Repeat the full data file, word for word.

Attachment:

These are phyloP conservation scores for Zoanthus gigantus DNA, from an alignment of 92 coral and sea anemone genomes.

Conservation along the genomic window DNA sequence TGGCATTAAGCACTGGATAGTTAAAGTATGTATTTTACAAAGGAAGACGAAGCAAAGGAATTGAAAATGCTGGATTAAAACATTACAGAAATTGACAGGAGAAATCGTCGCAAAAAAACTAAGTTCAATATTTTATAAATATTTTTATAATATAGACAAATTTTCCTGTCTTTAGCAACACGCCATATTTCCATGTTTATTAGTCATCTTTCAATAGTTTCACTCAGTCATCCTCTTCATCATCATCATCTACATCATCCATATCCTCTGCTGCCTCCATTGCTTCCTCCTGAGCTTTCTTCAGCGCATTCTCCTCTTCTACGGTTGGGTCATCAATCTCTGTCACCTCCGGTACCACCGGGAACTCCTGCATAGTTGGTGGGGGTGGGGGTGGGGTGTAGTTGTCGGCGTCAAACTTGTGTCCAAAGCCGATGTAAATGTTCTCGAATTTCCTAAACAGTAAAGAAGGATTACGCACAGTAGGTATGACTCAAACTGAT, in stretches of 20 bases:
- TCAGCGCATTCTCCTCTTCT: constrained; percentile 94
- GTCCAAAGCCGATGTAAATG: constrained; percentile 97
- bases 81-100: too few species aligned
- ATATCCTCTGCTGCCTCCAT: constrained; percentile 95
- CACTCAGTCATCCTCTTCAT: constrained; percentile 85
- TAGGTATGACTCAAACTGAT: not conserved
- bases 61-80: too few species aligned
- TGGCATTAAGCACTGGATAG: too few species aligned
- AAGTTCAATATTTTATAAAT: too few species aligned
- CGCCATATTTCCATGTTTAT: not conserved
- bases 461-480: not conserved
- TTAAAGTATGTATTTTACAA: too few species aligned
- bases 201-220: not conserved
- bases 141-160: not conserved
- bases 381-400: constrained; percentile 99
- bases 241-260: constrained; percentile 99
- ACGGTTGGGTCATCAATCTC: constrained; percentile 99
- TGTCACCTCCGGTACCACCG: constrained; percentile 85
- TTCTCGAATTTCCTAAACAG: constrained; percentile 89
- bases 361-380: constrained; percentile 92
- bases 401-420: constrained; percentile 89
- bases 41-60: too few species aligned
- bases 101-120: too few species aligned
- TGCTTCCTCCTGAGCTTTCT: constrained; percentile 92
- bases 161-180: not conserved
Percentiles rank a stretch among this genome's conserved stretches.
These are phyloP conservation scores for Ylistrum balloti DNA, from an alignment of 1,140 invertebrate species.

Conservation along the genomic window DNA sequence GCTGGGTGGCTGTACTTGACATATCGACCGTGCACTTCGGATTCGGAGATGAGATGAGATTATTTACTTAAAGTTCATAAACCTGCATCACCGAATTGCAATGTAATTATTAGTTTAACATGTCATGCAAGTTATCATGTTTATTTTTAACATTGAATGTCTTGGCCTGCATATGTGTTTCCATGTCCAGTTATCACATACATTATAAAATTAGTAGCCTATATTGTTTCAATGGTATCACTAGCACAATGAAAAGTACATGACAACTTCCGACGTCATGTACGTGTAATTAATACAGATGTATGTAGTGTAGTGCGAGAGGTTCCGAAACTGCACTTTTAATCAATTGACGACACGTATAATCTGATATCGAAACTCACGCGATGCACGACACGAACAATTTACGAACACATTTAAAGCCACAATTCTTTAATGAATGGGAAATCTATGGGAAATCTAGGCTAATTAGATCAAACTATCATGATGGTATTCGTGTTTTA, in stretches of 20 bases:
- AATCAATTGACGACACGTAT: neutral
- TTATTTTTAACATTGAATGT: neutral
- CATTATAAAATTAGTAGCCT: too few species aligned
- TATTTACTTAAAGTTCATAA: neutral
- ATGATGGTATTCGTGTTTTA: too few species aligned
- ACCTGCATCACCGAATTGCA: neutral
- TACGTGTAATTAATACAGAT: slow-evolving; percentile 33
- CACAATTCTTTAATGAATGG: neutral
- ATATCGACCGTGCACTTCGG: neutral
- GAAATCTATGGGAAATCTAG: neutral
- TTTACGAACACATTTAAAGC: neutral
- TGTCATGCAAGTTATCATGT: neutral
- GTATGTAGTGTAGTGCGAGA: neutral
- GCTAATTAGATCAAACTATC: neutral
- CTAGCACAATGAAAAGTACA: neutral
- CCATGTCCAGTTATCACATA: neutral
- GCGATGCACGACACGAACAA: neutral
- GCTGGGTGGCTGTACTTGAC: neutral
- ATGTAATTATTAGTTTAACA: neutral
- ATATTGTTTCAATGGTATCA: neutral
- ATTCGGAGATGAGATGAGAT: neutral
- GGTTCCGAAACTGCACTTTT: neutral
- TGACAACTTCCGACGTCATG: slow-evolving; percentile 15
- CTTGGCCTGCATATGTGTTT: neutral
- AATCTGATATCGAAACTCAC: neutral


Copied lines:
These are phyloP conservation scores for Zoanthus gigantus DNA, from an alignment of 92 coral and sea anemone genomes.

Conservation along the genomic window DNA sequence TGGCATTAAGCACTGGATAGTTAAAGTATGTATTTTACAAAGGAAGACGAAGCAAAGGAATTGAAAATGCTGGATTAAAACATTACAGAAATTGACAGGAGAAATCGTCGCAAAAAAACTAAGTTCAATATTTTATAAATATTTTTATAATATAGACAAATTTTCCTGTCTTTAGCAACACGCCATATTTCCATGTTTATTAGTCATCTTTCAATAGTTTCACTCAGTCATCCTCTTCATCATCATCATCTACATCATCCATATCCTCTGCTGCCTCCATTGCTTCCTCCTGAGCTTTCTTCAGCGCATTCTCCTCTTCTACGGTTGGGTCATCAATCTCTGTCACCTCCGGTACCACCGGGAACTCCTGCATAGTTGGTGGGGGTGGGGGTGGGGTGTAGTTGTCGGCGTCAAACTTGTGTCCAAAGCCGATGTAAATGTTCTCGAATTTCCTAAACAGTAAAGAAGGATTACGCACAGTAGGTATGACTCAAACTGAT, in stretches of 20 bases:
- TCAGCGCATTCTCCTCTTCT: constrained; percentile 94
- GTCCAAAGCCGATGTAAATG: constrained; percentile 97
- bases 81-100: too few species aligned
- ATATCCTCTGCTGCCTCCAT: constrained; percentile 95
- CACTCAGTCATCCTCTTCAT: constrained; percentile 85
- TAGGTATGACTCAAACTGAT: not conserved
- bases 61-80: too few species aligned
- TGGCATTAAGCACTGGATAG: too few species aligned
- AAGTTCAATATTTTATAAAT: too few species aligned
- CGCCATATTTCCATGTTTAT: not conserved
- bases 461-480: not conserved
- TTAAAGTATGTATTTTACAA: too few species aligned
- bases 201-220: not conserved
- bases 141-160: not conserved
- bases 381-400: constrained; percentile 99
- bases 241-260: constrained; percentile 99
- ACGGTTGGGTCATCAATCTC: constrained; percentile 99
- TGTCACCTCCGGTACCACCG: constrained; percentile 85
- TTCTCGAATTTCCTAAACAG: constrained; percentile 89
- bases 361-380: constrained; percentile 92
- bases 401-420: constrained; percentile 89
- bases 41-60: too few species aligned
- bases 101-120: too few species aligned
- TGCTTCCTCCTGAGCTTTCT: constrained; percentile 92
- bases 161-180: not conserved
Percentiles rank a stretch among this genome's conserved stretches.
These are phyloP conservation scores for Ylistrum balloti DNA, from an alignment of 1,140 invertebrate species.

Conservation along the genomic window DNA sequence GCTGGGTGGCTGTACTTGACATATCGACCGTGCACTTCGGATTCGGAGATGAGATGAGATTATTTACTTAAAGTTCATAAACCTGCATCACCGAATTGCAATGTAATTATTAGTTTAACATGTCATGCAAGTTATCATGTTTATTTTTAACATTGAATGTCTTGGCCTGCATATGTGTTTCCATGTCCAGTTATCACATACATTATAAAATTAGTAGCCTATATTGTTTCAATGGTATCACTAGCACAATGAAAAGTACATGACAACTTCCGACGTCATGTACGTGTAATTAATACAGATGTATGTAGTGTAGTGCGAGAGGTTCCGAAACTGCACTTTTAATCAATTGACGACACGTATAATCTGATATCGAAACTCACGCGATGCACGACACGAACAATTTACGAACACATTTAAAGCCACAATTCTTTAATGAATGGGAAATCTATGGGAAATCTAGGCTAATTAGATCAAACTATCATGATGGTATTCGTGTTTTA, in stretches of 20 bases:
- AATCAATTGACGACACGTAT: neutral
- TTATTTTTAACATTGAATGT: neutral
- CATTATAAAATTAGTAGCCT: too few species aligned
- TATTTACTTAAAGTTCATAA: neutral
- ATGATGGTATTCGTGTTTTA: too few species aligned
- ACCTGCATCACCGAATTGCA: neutral
- TACGTGTAATTAATACAGAT: slow-evolving; percentile 33
- CACAATTCTTTAATGAATGG: neutral
- ATATCGACCGTGCACTTCGG: neutral
- GAAATCTATGGGAAATCTAG: neutral
- TTTACGAACACATTTAAAGC: neutral
- TGTCATGCAAGTTATCATGT: neutral
- GTATGTAGTGTAGTGCGAGA: neutral
- GCTAATTAGATCAAACTATC: neutral
- CTAGCACAATGAAAAGTACA: neutral
- CCATGTCCAGTTATCACATA: neutral
- GCGATGCACGACACGAACAA: neutral
- GCTGGGTGGCTGTACTTGAC: neutral
- ATGTAATTATTAGTTTAACA: neutral
- ATATTGTTTCAATGGTATCA: neutral
- ATTCGGAGATGAGATGAGAT: neutral
- GGTTCCGAAACTGCACTTTT: neutral
- TGACAACTTCCGACGTCATG: slow-evolving; percentile 15
- CTTGGCCTGCATATGTGTTT: neutral
- AATCTGATATCGAAACTCAC: neutral